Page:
By Siyabonga Sishi
ULUNDI, South Africa (Reuters) -Thousands of mourners gathered in South Africa’s eastern town of Ulundi on Saturday for the state funeral of veteran politician and Zulu prince Mangosuthu Buthelezi.
Buthelezi, a controversial figure during the apartheid liberation struggle because of his bitter rivalry with the African National Congress (ANC), died last week aged 95.
The founder of the Inkatha Freedom Party (IFP) served two terms as Minister of Home Affairs in the post-apartheid government after reconciling with his governing ANC rival, Nelson Mandela.
By the time Buthelezi decided to bury the hatchet, 20,000 people had been killed and hundreds of thousands fled their homes in fighting between his supporters and those of the ANC, as a result of which critics dubbed the Zulu prince a warlord.
In a sign of residual hostility, a group IFP supporters tried to drown out President Cyril Ramaphosa’s eulogy, by singing struggle-era songs and chanting: “He is not our president”.
“Today is not a day to point fingers and cast blame,” Ramaphosa said, before Buthelezi’s coffin was brought out, draped in the national flag, for a 21-gun salute. “Let us look forward to the future with a … focus on what unites us.”
Some of the mourners were dressed in traditional Zulu outfits made of leopard and other animal skins and held shields crafted from cow hides. South African media reported that two giraffes and six impalas were slaughtered and skinned as part of the ritual preparations.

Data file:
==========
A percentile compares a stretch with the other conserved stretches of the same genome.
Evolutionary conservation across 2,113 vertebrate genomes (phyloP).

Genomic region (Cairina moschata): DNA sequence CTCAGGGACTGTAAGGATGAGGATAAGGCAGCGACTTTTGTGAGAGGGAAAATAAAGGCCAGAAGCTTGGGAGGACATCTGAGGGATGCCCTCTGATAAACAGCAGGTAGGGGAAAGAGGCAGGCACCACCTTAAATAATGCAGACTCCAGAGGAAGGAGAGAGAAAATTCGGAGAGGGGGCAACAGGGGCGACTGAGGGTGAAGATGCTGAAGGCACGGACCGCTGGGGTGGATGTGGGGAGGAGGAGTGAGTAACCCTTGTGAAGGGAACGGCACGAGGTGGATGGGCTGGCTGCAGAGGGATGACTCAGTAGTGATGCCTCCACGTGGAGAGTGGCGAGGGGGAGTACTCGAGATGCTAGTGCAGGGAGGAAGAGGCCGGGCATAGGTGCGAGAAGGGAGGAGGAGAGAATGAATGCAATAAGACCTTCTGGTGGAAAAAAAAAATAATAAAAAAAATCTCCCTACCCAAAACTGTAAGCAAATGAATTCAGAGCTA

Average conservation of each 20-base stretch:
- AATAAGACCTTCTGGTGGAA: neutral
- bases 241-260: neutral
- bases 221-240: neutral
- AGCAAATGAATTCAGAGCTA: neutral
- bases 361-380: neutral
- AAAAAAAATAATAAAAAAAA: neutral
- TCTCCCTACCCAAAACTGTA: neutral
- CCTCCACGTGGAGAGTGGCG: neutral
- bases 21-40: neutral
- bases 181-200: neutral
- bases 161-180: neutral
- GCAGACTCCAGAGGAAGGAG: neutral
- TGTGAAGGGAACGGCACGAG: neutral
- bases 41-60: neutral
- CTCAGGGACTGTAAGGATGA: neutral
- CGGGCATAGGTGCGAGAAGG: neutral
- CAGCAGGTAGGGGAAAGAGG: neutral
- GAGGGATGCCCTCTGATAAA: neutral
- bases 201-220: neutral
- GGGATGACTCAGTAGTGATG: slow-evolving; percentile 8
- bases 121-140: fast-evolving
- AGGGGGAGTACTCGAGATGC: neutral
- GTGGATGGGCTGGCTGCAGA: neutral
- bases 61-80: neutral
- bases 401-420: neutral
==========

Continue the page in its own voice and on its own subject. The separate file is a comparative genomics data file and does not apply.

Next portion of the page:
Buthelezi founded the IFP in 1975 and it became the dominant force in what is now KwaZulu-Natal. Like the ANC, Buthelezi was critical of white minority rule, which had relegated Zulus and other Black South African nations to downsized ‘homelands’.
But his Zulu nationalist movement became entangled in bloody conflicts with the ANC in the 1980s and 1990s. The ANC was dominated by members of the rival Xhosa nation, and its leaders saw Buthelezi’s on-off willingness to work with the apartheid authorities as a betrayal of all Black South Africans.
The two parties made peace when Buthelezi decided to participate in South Africa’s 1994 election, the first national poll since the end of white minority rule, which brought Mandela to power.
KwaZulu-Natal became the stronghold of former president Jacob Zuma, a Zulu whom Ramaphosa’s ANC faction ousted after several corruption scandals. Zuma denies any wrongdoing.
“(Buthelezi) was not a man who let a burning issue slide … and yet he (had) an understanding of the immense difficulties we face in rebuilding this country,” Ramaphosa said. “He … defended the institutions of our democratic order.”
The Zulu chief stepped down as IFP leader in 2019. He underwent a procedure for back pain in July but was later readmitted to hospital when it did not subside.
(Reporting by Siyabonga Sishi; Writing by Tim Cocks; Editing by Mike Harrison and Ros Russell)